Effect of Sink Region Anoxia on Translocation Rate
Translocation rate, ATP level, and CO2 production of a developing leaf (sink leaf) were studied in sugar beet (Beta vulgaris) plants prior to and during anaerobic treatment of the sink leaf. Within 3 to 5 minutes after onset of treatment with a N2 atmosphere, translocation into the sink leaf Dec.reased to near zero and then recovered to a level of about 50% of the control over the next 2 hours. A Dec.line in CO2 output and ATP levels coincided with the attainment of the new translocation rate. All three quantities returned to near control levels within 60 to 120 minutes after the sink leaf was returned to air. Swelling and ultrastructural changes in mitochondria coincided with the observed ATP level changes during inhibition and recovery periods. The first phase of marked inhibition of translocation did not coincide with low ATP level and appeared to be caused by Dec.reased membrane permeability during the transition to anaerobic metabolism, possibly as a result of a temporary build up of toxic products. The correlation between ATP level and translocation rate suggests that ATP-dependent active transport in the sink leaf Aug.ments the driving force for translocation.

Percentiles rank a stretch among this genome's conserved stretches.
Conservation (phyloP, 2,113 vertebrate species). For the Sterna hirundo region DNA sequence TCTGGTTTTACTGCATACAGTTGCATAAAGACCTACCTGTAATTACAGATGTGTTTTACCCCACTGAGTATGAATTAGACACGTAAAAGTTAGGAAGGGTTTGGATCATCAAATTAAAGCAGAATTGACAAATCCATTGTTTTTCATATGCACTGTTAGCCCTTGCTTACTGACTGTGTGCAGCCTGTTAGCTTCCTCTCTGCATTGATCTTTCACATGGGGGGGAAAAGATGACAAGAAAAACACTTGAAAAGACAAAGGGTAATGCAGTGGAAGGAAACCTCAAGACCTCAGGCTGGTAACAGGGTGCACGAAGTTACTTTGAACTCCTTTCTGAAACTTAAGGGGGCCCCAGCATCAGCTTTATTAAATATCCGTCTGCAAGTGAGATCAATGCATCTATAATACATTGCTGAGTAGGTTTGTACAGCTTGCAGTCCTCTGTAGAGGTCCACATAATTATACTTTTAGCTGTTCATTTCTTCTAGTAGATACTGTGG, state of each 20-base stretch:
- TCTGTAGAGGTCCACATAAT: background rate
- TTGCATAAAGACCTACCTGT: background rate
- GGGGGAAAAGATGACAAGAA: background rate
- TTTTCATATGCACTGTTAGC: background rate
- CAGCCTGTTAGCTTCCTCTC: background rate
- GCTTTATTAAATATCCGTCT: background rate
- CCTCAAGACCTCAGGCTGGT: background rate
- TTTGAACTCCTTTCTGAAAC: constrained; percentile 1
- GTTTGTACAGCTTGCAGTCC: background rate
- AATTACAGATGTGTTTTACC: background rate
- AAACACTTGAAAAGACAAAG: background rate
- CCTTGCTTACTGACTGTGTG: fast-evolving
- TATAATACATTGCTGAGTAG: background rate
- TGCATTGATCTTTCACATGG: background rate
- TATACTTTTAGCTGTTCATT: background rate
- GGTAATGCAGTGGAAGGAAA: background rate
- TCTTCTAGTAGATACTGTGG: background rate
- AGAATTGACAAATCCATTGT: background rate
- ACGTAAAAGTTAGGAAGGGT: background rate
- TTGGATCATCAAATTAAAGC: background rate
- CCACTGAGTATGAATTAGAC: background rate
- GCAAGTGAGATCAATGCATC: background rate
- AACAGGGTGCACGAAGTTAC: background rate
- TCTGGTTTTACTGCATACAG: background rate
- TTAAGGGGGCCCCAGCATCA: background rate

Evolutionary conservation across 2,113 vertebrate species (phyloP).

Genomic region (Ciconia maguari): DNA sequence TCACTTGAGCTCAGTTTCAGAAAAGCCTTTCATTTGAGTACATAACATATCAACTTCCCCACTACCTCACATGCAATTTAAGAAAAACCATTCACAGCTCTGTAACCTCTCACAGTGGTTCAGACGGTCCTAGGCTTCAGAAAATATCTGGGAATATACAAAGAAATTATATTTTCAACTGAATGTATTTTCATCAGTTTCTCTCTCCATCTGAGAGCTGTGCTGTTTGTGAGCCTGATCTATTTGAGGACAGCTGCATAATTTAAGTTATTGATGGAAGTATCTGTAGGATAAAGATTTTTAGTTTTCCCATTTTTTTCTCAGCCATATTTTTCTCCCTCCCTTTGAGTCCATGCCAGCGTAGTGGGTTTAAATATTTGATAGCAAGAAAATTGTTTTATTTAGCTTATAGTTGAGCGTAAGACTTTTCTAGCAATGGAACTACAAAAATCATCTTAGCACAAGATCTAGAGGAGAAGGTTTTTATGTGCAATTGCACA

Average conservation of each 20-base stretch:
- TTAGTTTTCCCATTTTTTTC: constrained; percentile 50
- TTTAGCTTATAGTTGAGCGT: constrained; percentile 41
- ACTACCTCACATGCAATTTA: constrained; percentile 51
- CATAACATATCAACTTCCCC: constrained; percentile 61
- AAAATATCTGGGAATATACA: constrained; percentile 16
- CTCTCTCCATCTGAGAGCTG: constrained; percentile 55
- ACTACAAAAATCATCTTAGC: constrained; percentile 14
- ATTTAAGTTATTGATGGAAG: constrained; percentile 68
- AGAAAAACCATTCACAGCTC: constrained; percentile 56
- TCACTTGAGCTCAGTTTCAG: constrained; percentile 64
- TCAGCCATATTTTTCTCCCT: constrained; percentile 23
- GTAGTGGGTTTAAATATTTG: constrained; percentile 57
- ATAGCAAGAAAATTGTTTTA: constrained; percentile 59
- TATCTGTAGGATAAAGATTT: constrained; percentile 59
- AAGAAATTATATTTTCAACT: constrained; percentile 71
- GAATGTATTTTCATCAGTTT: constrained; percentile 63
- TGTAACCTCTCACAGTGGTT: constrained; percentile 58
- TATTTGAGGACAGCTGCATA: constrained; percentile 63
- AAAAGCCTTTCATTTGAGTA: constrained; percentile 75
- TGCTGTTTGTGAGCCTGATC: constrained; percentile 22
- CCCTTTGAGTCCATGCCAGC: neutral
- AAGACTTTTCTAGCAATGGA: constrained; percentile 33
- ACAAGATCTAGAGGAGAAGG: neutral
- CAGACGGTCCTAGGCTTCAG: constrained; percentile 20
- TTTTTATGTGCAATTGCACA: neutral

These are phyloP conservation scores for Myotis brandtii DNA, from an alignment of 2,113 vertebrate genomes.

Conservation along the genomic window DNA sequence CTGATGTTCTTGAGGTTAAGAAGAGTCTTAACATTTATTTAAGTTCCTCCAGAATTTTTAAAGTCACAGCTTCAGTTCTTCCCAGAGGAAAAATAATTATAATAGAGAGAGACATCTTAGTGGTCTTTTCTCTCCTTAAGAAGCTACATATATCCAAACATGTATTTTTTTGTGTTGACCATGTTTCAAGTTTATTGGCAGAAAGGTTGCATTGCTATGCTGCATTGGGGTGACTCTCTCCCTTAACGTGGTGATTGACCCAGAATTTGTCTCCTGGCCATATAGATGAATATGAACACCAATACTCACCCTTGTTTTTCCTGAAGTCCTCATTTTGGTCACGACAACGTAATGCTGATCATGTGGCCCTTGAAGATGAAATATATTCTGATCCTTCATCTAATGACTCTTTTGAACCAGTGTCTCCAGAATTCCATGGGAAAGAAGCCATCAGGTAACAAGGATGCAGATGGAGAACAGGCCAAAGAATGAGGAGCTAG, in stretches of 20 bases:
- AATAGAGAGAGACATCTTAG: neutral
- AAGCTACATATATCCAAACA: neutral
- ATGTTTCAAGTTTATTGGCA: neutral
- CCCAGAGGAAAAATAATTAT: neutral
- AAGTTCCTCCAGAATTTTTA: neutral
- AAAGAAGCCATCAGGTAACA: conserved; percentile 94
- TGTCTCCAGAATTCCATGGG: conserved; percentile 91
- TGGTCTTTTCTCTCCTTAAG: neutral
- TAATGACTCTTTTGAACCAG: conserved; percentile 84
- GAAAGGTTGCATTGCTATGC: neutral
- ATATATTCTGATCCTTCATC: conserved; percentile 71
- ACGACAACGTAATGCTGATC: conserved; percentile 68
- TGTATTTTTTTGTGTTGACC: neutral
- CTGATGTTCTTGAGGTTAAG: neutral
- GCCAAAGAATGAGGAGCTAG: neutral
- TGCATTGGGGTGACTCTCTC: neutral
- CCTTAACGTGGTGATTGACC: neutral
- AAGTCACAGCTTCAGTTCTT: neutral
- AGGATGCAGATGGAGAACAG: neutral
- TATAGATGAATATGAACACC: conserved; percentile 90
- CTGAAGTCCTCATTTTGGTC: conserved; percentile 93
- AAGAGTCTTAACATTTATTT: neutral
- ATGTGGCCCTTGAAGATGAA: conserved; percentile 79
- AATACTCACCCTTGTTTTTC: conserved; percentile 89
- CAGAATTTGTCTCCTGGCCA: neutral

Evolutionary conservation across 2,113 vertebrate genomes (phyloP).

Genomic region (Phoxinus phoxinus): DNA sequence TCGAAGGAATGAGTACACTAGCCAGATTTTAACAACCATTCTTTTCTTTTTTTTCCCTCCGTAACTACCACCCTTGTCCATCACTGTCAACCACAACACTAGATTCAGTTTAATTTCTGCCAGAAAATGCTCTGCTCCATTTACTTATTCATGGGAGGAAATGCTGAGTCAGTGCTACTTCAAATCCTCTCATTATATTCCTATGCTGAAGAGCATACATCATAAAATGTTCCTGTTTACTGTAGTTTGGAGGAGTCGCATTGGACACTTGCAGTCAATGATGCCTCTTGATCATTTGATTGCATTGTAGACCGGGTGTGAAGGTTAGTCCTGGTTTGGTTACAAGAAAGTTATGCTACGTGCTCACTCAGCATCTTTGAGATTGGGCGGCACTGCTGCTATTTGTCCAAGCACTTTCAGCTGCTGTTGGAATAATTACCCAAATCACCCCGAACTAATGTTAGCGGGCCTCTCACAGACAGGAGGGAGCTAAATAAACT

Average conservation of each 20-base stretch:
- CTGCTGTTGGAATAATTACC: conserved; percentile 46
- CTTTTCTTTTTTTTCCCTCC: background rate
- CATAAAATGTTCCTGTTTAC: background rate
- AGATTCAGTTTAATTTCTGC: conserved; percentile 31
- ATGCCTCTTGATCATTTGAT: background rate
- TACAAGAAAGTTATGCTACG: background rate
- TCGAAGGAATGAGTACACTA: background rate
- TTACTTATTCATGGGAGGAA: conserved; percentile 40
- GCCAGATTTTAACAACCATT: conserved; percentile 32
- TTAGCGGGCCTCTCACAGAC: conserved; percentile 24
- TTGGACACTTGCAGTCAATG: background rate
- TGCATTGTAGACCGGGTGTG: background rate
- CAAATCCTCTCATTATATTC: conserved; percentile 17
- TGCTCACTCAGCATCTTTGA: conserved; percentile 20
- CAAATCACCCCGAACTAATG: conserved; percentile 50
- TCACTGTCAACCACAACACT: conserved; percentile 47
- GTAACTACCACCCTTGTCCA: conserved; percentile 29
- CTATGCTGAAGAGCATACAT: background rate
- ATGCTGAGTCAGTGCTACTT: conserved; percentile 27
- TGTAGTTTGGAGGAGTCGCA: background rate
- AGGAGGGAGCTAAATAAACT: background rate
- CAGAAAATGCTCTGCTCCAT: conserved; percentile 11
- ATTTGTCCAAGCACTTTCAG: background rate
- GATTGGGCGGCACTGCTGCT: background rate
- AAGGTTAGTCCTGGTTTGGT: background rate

American Society of Plant Biologists
Geiger, Donald R. and Christy, A. L., "Effect of Sink Region Anoxia on Translocation Rate" (1971). Biology Faculty Publications. 56.